Learning.africa

Why learning and development matters

An empowered employee shares his thoughts.

“The pandemic caused a reset on a lot of people’s thinking,” says Tebogo Sethabela, Analyst at 21st Century, a specialist Remuneration and Human Capital consultancy. He adds, “As a young person joining the market, I thought I’d settle into my role and become a master of it. But the pandemic made me realise that I should look at my skill set and keep growing”.

This new way of thinking about learning on the job has motivated 21st Century and other companies to reinvent the ongoing employee development journey. Here, Sethabela elaborates on his own learning journey – an integral part of the EVP (Employee Value Proposition) – and how it is opening doors for the next generation of human capital investment.

“My journey in a nutshell is that I keep learning every day,” says Sethabela. He continues, “When I joined 21st Century, I told them that I can’t do repetitive work. As an analyst, though, there is a lot of repetitive work. It is just the nature of the job. But I have been offered an opportunity to grow beyond that, because my employer recognises my potential.

“In an office environment, you hear conversations, being around more senior people and joining organic discussions. A lot of learning happened as a by-product of this. But remote working during the pandemic removed this aspect of organic learning.

“We have arrived at a place where learning needs to be more structured and intentional. As young career people, we need to be very specific and mindful of the skills we want to develop and by the same token, employers should be embracing a more defined learning approach”.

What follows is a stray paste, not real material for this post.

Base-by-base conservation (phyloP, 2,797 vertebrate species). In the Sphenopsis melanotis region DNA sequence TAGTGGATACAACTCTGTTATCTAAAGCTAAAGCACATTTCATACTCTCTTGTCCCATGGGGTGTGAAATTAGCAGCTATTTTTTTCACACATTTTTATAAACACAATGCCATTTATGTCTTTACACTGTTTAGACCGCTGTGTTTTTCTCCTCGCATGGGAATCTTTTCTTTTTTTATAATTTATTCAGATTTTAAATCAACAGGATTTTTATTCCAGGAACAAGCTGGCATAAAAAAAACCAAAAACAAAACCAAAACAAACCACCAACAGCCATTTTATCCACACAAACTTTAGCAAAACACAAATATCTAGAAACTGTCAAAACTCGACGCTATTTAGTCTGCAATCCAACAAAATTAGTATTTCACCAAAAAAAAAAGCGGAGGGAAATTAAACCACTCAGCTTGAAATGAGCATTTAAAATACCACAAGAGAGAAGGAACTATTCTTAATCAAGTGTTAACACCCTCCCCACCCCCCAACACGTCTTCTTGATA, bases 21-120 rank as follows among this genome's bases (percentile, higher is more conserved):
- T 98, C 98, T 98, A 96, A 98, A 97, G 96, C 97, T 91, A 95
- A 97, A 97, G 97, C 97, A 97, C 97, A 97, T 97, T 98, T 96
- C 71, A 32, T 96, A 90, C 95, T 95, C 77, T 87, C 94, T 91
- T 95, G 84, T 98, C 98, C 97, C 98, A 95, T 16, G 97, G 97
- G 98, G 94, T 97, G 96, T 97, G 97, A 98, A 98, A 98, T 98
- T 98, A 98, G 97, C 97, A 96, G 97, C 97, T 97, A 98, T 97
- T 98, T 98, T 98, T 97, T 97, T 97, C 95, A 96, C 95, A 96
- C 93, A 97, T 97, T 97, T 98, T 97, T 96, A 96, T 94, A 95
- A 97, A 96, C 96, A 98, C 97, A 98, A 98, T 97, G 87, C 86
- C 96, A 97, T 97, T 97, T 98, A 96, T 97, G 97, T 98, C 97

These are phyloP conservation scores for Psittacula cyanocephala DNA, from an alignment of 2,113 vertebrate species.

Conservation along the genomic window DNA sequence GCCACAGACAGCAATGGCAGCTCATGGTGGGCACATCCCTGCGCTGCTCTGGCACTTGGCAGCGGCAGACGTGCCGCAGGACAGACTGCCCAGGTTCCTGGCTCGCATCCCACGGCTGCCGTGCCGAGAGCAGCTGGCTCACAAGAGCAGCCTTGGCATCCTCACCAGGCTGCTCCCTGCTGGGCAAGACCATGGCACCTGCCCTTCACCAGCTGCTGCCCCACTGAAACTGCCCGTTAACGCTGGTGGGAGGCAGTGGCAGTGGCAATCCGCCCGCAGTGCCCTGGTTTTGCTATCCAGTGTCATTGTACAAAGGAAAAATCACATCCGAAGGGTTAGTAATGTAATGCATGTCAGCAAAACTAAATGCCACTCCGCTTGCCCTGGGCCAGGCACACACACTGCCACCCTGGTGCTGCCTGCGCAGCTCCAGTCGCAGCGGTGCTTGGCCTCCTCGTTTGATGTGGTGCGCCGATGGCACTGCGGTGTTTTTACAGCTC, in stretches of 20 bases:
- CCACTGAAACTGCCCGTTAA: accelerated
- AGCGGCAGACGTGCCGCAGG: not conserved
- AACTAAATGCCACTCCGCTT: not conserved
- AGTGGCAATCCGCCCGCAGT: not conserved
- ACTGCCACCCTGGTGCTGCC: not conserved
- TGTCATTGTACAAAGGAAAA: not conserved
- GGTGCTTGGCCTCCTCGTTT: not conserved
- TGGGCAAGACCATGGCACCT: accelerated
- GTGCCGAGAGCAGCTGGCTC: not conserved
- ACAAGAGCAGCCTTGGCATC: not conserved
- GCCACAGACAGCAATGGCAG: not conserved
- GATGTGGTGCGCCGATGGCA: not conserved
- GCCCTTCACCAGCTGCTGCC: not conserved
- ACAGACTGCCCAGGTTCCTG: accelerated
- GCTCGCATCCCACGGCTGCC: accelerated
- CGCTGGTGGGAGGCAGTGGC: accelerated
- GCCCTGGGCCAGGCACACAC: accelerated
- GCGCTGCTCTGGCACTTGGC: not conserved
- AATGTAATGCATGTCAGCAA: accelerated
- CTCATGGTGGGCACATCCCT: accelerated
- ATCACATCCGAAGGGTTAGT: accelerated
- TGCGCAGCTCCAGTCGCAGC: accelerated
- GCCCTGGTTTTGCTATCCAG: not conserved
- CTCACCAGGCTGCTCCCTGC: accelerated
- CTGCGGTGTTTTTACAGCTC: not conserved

21st Century has adopted a proactive approach to the new concept of the employee learning journey. The company has dubbed their internal initiative Learning and Development Culture – a concept that merges organic interaction with intentional, structured learning, adding value for employees in that it has the capacity, not only to grow them as staff members for the company, but also beyond internal development and into roles that make them more employable – even in other companies. This new, forward-thinking approach is part of the greater EVP (Employee Value Proposition), which is geared towards making companies employers of choice.

Sethabela adds, “Learning and development is intentional both ways. The learning journey is structured based on both on employees’ needs and wants, and buy-in from management, who encourage the employees to upskill themselves for mutual benefit.

“Senior level gives strategic input as they drive the process and engineer it. From a personal point of view, this was an opportunity to being in my passion and knowledge to life and I have now started on the data side of the business, rather than just analysis. My skill set led me on this trajectory.

“I’ve been picking up skills as a data analyst and learning from the Director, Bryden Morton. I am doing a Udemy course online and my courses equal about 24 hours. The learning is intentional, and often done after hours, and with the help of management, the journey is mapped out. I'm able now to take on different types of projects and grow horizontally, which will lead to better positions. Having that mapped out for me encourages me as an employee because my employer sees value in me and gives me an opportunity to grow myself.

“21st Century is my first employer and I'm enjoying every moment of it, and I hope to pay it forward. We always have an intern in our Analysis Department, and I can pass on skill sets and show them what did and what didn't work for me”.

Sethabela concludes, “Nobody is afraid of sharing information and knowledge in the current climate. And we're not as competitive or cut-throat as previous generations. We want the best for the company and for ourselves”.

Learning, development and culture are no longer just buzzwords. In the pandemic-swept world, they are becoming part of the new standard in cultivating a workable and sustainable Employee Value Proposition. If case studies such as Tebogo Sethabela’s are to be considered, the new proposition is working, and is likely to lead to better staff retention with two-way value in play – both for the employer and the employee.
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